Gerba found that as some cleaning tools, such as sponges, mops (including microfiber mop heads) and cloths are used, "they actually become micropile compost heaps [causing the cleaning worker] to just spread a thin layer of E. coli over the surface as they clean."
Although it has long been suspected that using soiled cleaning tools can spread contaminants, this is one of the first times the issue has been specifically analyzed and scientifically reported.
Kaivac Inc., developers of the No-Touch Cleaning® system, wanted to find out whether cleaning professionals are aware of this issue. A survey was distributed in the June 2009 issue of Kai-leidoscope, Kaivac’s monthly e-newsletter. Subscribers were asked:
Are you aware that wiping down counters and surfaces can actually spread more bacteria and contaminants than it removes?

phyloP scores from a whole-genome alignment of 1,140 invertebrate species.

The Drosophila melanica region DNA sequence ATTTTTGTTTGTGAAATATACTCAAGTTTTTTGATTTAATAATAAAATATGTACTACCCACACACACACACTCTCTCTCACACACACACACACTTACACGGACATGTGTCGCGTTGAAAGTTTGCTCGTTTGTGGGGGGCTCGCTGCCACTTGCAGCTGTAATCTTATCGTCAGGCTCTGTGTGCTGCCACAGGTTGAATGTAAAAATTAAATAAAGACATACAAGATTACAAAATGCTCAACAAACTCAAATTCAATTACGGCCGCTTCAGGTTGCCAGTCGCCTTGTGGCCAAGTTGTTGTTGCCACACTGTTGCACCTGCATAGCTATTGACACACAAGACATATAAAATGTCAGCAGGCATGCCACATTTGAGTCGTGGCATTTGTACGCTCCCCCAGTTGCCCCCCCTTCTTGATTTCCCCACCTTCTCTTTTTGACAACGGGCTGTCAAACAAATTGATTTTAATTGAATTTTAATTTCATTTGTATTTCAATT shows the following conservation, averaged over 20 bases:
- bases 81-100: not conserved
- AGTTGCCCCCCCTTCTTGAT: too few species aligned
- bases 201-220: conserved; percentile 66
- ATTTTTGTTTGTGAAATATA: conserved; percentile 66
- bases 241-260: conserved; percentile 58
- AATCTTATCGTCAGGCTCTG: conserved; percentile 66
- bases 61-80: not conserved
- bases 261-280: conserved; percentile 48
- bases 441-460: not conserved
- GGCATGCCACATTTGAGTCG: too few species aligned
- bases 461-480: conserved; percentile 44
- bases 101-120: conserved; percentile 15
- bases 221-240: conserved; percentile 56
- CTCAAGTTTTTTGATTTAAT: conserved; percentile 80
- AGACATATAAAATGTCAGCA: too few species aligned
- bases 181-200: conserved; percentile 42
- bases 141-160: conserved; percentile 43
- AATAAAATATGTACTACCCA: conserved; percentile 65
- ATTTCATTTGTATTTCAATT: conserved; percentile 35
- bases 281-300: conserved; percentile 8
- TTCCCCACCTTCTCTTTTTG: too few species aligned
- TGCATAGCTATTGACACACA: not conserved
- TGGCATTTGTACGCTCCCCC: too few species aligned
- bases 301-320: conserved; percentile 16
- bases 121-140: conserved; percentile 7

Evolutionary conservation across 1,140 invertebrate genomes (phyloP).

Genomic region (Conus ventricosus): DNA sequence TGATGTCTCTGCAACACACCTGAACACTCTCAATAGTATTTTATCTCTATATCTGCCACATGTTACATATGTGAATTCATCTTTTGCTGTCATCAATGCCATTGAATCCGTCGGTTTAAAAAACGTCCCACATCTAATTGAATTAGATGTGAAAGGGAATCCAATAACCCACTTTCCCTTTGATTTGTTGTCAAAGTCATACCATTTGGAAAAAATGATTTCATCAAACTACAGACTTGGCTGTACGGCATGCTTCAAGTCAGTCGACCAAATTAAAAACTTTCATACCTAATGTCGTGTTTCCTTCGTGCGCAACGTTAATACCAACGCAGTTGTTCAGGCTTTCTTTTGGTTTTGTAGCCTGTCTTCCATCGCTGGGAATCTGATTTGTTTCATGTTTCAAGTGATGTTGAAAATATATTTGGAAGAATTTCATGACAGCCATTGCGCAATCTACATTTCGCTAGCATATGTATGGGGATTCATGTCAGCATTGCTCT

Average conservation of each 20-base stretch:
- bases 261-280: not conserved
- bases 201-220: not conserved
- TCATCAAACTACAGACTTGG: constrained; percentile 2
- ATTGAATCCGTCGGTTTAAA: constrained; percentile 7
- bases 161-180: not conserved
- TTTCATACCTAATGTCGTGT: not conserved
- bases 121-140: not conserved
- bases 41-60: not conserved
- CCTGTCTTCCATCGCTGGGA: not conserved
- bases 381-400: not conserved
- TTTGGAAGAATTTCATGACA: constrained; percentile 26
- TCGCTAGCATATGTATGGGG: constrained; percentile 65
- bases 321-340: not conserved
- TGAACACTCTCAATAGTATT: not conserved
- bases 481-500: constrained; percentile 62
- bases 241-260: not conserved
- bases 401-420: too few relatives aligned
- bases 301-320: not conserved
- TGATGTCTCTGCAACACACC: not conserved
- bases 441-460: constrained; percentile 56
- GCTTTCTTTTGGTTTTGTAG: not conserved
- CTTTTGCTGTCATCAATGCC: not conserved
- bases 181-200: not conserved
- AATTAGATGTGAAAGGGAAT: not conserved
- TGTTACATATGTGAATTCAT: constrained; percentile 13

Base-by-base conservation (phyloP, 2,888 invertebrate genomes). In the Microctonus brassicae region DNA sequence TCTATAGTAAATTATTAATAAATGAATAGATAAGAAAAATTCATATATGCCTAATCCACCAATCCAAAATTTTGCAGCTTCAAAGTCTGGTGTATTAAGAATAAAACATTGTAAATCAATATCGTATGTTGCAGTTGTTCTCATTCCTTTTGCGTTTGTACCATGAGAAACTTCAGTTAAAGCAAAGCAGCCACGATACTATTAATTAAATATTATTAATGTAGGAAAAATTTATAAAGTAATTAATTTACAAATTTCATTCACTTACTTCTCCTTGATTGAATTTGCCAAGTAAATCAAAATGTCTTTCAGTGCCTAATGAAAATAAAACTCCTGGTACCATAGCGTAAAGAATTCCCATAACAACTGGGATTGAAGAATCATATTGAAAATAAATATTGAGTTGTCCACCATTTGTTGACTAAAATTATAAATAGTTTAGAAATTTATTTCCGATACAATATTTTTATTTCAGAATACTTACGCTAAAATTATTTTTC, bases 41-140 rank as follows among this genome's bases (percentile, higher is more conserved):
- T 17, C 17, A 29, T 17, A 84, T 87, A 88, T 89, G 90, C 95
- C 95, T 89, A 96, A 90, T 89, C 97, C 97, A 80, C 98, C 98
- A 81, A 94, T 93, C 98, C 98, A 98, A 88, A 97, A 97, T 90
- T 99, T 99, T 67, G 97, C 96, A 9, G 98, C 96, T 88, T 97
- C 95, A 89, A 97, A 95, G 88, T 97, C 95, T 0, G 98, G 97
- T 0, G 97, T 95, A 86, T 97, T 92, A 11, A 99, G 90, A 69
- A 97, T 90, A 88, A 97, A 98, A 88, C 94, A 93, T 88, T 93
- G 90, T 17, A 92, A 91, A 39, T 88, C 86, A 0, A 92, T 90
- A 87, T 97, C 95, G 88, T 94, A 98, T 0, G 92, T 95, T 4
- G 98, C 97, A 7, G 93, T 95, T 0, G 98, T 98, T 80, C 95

The survey found that more than 87 percent of those responding knew that soiled cleaning tools, especially cleaning cloths, can spread contaminants; only about 12 percent said they were not aware of that fact.
"This is an issue that cleaning professionals must be aware of," says Matt Morrison, communications manager for Kaivac. “Using soiled cleaning tools can defeat the whole purpose of cleaning. Fortunately, there are new technologies, squeegee-based flat surface cleaning systems as well as spray-and-vac cleaning systems, which help eliminate cross-contamination concerns."